Jon spends a lot of time talking to people outside of IT as well. It’s important for the CIO to have great relationships with leaders of all levels and throughout the rest of the business. It helps when dealing with inevitable service outages and other issues.
How Leadership is Changing
Remote work has made it difficult to have the informal interactions that are a core part of Jon’s leadership style.
“We are in hybrid mode now, so things are evolving. There are currently less than half of the people in the office and it’s helpful for me to walk around a little bit and talk to whoever is there just to catch up and say, ‘Hey, I know you work on this project. How’s it going?’ It’s important to make time while you’re in-office to have those kinds of interactions. It’s also important to have periodic team meetings—in person or virtual—to ensure smooth communication.”
IT is the catalyst for innovation and change within the modern org, and with the size of Jon’s team, it’s difficult to do a lot of innovation in-house simply on account of scope. As a result, they often have to rely on external partners. They are often approached by the business units directly around a use case where changes are needed.
A sales data leader came to Jon recently and said “I’ve seen this cool new technology. I really think this would be great for my use case.” As it turns out, it was fairly mainstream, but new to Jon, so he started out by asking, “What about those Tableau licenses I bought you last year?” He explained why the new tech was better for his use case, and Jon ended up investing in his idea. But for Jon, the critical reason was that he had credibility because he’d been working in this space for a while. He understood the business problem. He tried some of the tools that he was supplied with, and he had good reasons to pursue the new solution. This is an ideal scenario: one where people feel very comfortable coming forward with their ideas.
Working with Startups
Jon believes that startups and their founders are changing the world, but it’s a very difficult journey. The best way for them to get involved with large organizations, he believes, is through networking. They should also have a deep understanding of specific verticals.
“Start-ups are way more likely to get involved with us if we meet them somewhere informally or if they’re recommended by somebody we know. There are many CIO style events out there. The more start-ups can get the chance to get out there and give their elevator pitch, the better. There are thousands of opportunities inside my organization to improve the business with new technology, but there are only so many new technologies we can address at a time.”
- IT is a service function to the rest of the business. Doing the service properly, consistently, and reliably, gives IT the credibility to then go ahead and change things for the better. They are a catalyst for innovation and change.
- IT can’t drive change alone. They can partner, but they can never get too far ahead of the rest of the business. It’s important to get that balance right.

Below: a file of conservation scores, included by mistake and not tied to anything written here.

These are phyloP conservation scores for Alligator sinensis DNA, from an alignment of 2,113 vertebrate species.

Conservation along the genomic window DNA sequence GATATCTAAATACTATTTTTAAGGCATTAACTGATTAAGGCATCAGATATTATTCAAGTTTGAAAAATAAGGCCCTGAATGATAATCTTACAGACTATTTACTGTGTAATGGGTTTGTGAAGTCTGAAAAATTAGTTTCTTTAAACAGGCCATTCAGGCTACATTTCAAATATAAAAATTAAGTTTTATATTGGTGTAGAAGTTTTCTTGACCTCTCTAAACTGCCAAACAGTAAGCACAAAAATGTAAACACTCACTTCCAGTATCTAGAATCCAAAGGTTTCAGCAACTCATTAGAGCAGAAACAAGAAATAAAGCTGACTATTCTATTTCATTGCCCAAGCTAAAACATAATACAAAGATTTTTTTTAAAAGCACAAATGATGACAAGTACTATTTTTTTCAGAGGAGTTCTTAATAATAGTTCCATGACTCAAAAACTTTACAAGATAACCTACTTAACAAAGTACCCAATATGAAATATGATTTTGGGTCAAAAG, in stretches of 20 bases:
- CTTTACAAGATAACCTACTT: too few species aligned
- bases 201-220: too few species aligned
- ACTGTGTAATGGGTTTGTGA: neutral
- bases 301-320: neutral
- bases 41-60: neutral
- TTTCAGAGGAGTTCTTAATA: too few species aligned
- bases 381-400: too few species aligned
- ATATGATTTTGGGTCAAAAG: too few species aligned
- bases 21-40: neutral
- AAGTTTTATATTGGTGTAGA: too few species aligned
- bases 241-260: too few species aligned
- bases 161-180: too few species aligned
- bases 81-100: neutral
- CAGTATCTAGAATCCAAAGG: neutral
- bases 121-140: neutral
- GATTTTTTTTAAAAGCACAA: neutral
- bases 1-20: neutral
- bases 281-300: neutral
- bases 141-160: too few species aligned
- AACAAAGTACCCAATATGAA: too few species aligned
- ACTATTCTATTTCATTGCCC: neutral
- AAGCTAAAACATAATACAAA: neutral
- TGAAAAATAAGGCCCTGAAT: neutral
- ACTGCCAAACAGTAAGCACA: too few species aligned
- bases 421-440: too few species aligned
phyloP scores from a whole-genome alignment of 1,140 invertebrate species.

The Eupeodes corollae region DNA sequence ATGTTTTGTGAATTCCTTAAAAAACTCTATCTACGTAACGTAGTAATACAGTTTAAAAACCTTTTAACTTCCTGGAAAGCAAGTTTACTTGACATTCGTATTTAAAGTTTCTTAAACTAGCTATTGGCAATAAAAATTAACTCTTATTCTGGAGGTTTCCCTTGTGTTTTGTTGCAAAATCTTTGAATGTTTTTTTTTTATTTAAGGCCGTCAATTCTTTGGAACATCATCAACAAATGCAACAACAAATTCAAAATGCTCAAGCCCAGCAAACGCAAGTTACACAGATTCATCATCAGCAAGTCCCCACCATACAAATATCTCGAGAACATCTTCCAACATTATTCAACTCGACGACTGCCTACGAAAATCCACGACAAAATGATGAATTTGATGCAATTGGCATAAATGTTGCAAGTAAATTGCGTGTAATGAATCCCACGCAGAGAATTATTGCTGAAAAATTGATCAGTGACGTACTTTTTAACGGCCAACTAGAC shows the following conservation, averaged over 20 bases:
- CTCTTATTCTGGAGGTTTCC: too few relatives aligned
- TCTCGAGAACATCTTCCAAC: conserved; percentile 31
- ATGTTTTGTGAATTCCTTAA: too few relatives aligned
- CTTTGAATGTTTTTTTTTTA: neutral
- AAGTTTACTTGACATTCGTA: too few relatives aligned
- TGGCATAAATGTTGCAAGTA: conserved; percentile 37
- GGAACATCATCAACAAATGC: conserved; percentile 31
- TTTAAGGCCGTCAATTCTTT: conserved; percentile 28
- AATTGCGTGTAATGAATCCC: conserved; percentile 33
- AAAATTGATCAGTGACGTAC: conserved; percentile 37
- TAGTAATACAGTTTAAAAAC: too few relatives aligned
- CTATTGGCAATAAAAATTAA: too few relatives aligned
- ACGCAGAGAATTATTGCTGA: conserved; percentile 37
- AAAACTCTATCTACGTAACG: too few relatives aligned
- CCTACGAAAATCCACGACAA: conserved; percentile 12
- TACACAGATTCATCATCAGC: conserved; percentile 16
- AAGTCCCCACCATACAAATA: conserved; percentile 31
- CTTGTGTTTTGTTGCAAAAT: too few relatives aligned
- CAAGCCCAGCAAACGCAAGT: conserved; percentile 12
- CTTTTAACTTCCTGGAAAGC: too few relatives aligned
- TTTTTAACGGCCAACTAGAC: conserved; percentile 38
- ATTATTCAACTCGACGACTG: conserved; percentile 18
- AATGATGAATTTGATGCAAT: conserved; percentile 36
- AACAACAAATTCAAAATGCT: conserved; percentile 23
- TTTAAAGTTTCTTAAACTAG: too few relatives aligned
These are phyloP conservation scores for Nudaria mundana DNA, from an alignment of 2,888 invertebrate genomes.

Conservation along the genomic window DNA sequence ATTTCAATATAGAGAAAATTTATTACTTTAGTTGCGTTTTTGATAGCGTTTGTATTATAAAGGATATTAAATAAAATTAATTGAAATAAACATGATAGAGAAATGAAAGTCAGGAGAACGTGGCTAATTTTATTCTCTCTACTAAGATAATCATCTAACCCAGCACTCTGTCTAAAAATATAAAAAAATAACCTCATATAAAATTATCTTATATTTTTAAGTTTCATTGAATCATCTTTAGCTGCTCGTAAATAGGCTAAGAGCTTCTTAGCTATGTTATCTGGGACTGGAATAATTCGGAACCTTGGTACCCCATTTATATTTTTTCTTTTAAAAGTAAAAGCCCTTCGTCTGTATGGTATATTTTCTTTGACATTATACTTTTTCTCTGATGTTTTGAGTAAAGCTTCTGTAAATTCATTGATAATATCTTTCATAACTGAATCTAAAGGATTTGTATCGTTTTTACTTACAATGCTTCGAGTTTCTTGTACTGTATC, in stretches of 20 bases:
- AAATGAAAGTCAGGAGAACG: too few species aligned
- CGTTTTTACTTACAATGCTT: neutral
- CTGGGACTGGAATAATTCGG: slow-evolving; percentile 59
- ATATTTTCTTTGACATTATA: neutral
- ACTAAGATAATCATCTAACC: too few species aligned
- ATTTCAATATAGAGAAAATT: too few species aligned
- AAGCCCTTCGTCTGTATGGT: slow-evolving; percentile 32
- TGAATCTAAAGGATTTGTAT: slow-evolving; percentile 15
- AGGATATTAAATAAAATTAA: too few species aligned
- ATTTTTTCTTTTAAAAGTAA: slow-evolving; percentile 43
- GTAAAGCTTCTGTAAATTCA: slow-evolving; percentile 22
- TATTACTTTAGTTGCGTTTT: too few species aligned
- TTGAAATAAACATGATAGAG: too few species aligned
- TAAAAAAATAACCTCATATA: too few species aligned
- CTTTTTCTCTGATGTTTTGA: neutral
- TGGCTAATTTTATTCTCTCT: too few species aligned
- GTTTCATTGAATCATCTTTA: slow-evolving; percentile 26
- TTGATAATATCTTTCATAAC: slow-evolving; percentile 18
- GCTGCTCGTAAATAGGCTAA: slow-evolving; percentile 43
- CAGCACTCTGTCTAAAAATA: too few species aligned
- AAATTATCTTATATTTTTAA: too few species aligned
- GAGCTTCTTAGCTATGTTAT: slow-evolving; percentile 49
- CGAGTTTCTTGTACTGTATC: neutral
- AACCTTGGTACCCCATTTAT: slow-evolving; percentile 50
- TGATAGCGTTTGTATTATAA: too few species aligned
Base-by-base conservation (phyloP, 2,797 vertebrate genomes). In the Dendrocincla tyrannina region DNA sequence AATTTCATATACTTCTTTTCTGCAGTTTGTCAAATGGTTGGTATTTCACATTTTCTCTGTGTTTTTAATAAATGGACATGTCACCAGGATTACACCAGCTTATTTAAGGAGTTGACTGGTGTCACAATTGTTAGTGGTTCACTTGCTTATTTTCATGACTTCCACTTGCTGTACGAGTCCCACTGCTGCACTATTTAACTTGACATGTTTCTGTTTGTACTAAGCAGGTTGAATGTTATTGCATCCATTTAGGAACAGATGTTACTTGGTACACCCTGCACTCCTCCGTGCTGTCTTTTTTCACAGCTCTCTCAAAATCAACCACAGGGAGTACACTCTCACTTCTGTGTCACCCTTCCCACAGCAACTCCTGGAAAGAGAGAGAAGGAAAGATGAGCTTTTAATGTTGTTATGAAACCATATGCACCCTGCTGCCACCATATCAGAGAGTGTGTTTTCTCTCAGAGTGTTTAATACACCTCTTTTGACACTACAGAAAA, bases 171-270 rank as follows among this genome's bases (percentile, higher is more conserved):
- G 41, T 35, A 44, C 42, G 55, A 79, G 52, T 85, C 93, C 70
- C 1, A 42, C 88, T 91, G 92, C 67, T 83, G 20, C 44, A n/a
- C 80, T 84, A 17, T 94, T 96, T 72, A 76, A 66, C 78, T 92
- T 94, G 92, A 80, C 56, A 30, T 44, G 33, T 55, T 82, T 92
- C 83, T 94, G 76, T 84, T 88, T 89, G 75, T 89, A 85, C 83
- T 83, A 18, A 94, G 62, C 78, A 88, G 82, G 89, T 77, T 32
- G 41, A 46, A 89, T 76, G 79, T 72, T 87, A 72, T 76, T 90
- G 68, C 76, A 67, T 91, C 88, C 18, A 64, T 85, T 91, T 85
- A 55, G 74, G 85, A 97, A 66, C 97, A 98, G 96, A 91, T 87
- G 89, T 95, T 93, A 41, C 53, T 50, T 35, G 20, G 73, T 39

- Leadership is a combination of being sufficiently humble and trying to understand where the other person is coming from, while at the same time demonstrating as much achievement orientation as you can.
Jon Harding is the Global CIO of Conair LLC, a multi-billion dollar, private equity-owned consumer products company focused on personal care products, counter-top kitchen appliances, and health and beauty products used by both professionals and consumers. Jon has worldwide responsibility for the company’s IT and digital services in support of both day-to-day business operations and future business growth.
Under Jon’s leadership, the Conair IT team achieved: global rollout and several upgrades of a single set of SAP systems globally (replaced 25 legacy ERPs with one SAP); global business integration and cyber-security risk mitigation via a standardized IT network; seamless integration of acquired businesses; supported opening of new businesses; and divestiture of non-core businesses. Plus transition from family ownership to P/E ownership. The company has doubled revenue and increased global reach multiple times during this period. Throughout IT costs have been controlled below peer group levels and a 2018 Gartner benchmarking study confirmed this is a high-value IT service.
Recently Jon has focused on digital transformation of the business. This has included rollout of Direct-To-Consumer (DTC) platforms, Drop/Ship to Consumer on behalf of major online retailers and social media analytics platforms. All aiming to increase revenue through DTC sales and accelerated brand growth from increased consumer engagement. This year’s digital transformation focus is sales and operations planning, financial planning and analytics, and post-purchase consumer service.
Before joining Conair, Jon was Divisional CIO for the U.S. Snacks Division of Kellogg Company (formerly the Keebler Company) that Kellogg acquired in 2001. Prior to 2001, he held various IT leadership positions within Kellogg’s Europe, including overall leader of a major business process transformation for Kellogg’s Europe in 1999-2001.
A graduate of the University of Sheffield in England, he has many years of business process change and IT leadership experience in the consumer products industry. He shares this experience industry-wide through his long-time membership of the Executive Council of “Consumer Goods Technology/Retail Information Systems”, and several industry-leading eCommerce and CIO strategy events. Jon is a member of the Advisory Board of Seton Hall University’s executive education on “Customer Experience (C/X)”. He is a member of the newly formed AWS Consumer Goods Industry Advisory Board.